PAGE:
Fender’s Ballroom was an all ages punk/hardcore/metal club in Long Beach. When I was in junior high I listened to punk and hardcore, because rap was too violent.
The retelling of my teenage years are filled with the memories of the most unreliable of all narrators, me. How I decided that rap was too violent and hardcore was artistic probably had something to do with an identity crisis that I was in the middle of and I am still working through currently as a middle aged Black woman marooned in New York.
At some point during the early summer of 1988 I found out that the band Suicidal Tendencies was playing at Fenders and I decided I was going to go, though I didn’t want to go by myself.
In junior high I went to a Black Catholic School in a Black neighborhood and while generally my music taste wasn’t the norm, it wasn’t because I didn’t like rap or r&b. There were girls at my school that liked New Wave and pop, but hardcore, that was an whole other white animal that most middle class suburban Black girls didn’t want to deal with, at least the middle class suburban Black girls that I was aquainted with.
Through lies, exaggerations, and the promise of meeting boys I convinced a friend whose parents had recently divorced and father had moved to Long Beach that we should have a slumber party in Long Beach.
“Let us have a slumber party at your dad’s house. He probably misses you owing to your parents’ recent divorce.”
I had never been to a Suicidal Tendencies concert. I had been to backyard parties with bands in other South Bay neighborhoods like Lawndale and Hawthorne with bands that were not known yet or would never be known outside of 1995, but Suicidal Tendencies had a song called Institutionalized and it played on MTV.
“All I wanted was a Pespsi, just one Pepsi, and you wouldn’t give it to me.”
Now you can just go on the Internet and pull up any video you want whenever you want, but in the 80s you had to wait until Friday Night Videos, which came on Friday nights, late, so MTV was pretty groundbreaking, because it had videos all the time. It played mostly New Wave and some Rock, but hardcore and punk, that was rarely played, but being as Suicidal Tendencies was a hardcore band in Los Angeles it gave it a bit of marketablity and MTV which was based in New York and liked being able to turn even the most esoteric into cash, if it was possible.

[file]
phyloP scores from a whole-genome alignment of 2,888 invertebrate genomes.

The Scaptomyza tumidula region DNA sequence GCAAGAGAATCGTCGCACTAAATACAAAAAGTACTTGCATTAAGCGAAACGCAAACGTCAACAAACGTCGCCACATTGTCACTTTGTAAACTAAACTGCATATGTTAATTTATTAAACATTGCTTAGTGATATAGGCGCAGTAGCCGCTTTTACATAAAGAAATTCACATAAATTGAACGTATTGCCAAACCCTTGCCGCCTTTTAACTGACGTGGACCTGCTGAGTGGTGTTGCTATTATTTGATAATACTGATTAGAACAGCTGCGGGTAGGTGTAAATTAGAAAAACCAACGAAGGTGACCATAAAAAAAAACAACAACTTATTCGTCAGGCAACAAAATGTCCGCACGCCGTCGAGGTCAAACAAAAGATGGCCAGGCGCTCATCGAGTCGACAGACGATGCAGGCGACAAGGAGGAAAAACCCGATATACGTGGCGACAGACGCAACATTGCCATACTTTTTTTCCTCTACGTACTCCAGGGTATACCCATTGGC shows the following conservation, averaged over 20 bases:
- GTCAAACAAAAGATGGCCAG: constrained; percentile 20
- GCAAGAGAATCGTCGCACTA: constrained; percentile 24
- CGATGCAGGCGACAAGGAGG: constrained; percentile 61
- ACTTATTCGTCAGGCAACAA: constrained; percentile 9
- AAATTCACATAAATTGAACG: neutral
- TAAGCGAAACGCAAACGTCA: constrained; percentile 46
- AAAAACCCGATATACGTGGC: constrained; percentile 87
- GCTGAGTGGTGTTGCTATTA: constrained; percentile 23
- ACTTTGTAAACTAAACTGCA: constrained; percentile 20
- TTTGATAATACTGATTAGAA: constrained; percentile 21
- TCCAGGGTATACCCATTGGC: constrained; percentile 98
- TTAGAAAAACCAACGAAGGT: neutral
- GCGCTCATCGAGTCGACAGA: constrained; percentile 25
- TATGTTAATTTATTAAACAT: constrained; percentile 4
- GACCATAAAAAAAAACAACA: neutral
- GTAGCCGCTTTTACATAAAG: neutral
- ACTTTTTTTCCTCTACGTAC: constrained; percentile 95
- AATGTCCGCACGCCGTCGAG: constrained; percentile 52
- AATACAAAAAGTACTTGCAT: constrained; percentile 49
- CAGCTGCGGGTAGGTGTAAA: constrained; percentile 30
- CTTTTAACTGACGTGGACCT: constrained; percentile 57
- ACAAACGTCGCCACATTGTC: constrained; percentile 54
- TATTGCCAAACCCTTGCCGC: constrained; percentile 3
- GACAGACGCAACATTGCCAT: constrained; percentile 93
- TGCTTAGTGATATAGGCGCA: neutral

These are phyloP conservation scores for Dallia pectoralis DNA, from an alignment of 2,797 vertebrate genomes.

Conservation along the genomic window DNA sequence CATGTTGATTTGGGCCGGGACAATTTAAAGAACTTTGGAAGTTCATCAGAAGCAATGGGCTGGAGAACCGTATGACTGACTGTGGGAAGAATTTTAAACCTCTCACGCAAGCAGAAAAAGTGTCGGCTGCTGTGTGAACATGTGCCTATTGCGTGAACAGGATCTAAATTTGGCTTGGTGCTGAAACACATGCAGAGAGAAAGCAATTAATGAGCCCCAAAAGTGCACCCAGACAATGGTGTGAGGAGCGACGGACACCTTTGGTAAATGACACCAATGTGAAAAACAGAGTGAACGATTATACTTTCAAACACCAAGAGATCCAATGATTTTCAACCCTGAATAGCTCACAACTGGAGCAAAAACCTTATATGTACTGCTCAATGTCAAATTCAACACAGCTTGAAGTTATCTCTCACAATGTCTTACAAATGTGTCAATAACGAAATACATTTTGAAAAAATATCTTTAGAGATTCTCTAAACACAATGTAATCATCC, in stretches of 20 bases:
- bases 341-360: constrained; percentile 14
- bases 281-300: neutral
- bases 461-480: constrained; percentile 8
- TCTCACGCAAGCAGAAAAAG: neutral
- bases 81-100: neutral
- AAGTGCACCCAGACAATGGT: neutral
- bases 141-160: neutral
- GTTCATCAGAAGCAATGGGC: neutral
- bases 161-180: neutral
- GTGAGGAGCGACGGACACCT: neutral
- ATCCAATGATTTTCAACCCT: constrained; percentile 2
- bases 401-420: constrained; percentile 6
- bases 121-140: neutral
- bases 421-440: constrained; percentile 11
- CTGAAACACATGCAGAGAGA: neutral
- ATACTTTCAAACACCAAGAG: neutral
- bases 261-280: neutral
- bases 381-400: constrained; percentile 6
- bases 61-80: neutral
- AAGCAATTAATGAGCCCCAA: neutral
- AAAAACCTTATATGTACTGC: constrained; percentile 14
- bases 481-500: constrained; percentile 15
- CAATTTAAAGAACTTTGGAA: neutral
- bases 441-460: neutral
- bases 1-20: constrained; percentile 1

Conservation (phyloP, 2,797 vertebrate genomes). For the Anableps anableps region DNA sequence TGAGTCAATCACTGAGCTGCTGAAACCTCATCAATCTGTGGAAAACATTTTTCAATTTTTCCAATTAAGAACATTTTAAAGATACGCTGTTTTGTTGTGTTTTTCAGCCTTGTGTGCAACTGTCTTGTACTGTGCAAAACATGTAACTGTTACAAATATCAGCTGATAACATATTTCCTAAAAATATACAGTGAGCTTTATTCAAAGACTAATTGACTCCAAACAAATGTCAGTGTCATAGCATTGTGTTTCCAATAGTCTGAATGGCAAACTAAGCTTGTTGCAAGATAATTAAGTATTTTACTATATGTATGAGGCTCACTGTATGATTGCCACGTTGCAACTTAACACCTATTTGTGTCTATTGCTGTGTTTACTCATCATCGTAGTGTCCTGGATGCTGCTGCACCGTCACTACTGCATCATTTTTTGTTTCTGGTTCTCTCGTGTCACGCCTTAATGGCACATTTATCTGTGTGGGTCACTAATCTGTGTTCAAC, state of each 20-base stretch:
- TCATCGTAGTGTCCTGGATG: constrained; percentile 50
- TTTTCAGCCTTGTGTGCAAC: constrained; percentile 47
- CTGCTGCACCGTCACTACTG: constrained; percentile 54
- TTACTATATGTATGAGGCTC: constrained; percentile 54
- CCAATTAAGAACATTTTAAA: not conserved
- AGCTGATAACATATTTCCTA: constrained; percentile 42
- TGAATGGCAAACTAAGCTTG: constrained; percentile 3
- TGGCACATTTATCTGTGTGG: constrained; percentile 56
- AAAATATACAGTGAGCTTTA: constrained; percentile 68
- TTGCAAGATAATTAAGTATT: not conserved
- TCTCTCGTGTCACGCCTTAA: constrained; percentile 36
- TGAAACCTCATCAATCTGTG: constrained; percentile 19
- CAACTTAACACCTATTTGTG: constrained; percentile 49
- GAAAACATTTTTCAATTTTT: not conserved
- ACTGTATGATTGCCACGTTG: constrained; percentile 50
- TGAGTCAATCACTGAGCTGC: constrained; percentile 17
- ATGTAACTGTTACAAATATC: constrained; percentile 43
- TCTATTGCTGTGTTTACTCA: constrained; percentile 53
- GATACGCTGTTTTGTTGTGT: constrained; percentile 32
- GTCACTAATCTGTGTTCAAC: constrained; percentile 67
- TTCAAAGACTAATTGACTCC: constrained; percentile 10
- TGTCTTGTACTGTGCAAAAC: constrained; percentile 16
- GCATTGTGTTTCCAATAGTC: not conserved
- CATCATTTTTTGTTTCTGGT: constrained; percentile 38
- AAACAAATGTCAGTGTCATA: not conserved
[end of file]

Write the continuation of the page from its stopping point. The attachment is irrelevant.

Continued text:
MTV didn’t play Black people, because we weren’t marketable, though at the time I didn’t think much about it.
“We need to sneak out.”
“Why can’t my dad just drop us off?”
“Because then we’ll have to come home at a boring time, I didn’t know you were boring.”
“I’m not boring.”
“Good, so we’ll sneak out of the house when your dad goes to sleep at 11 p.m.”
That night at Fenders I learned about the Suicies. The Suicies were diehard Suicidal Tendencies fans. They had razors taped to their hands with electric tape and were slashing people in the face as they danced. I found it pretty exciting. There were boys there. I made out with a blonde boy from Hawthorne in the corner and my friends glared at me and kept saying they wanted to go home. I told them to stop being boring, because this was going to be a night we would all remember and to get out there and mingle.
Later on in the evening a Suicie stabbed someone in the bathroom AND let that someone bleed to death by blocking the door.
My friends were a bit upset with me.
“This is worse than a rap concert,” one said.
Oddly none of this ended up in the news. I have no idea why it didn’t end up in the news. In LA the only things that ended up in the news were items that involved Black people and Black neighborhoods, the rest didn’t really fit within the California dream.
Teka Lo , Public Intellectuals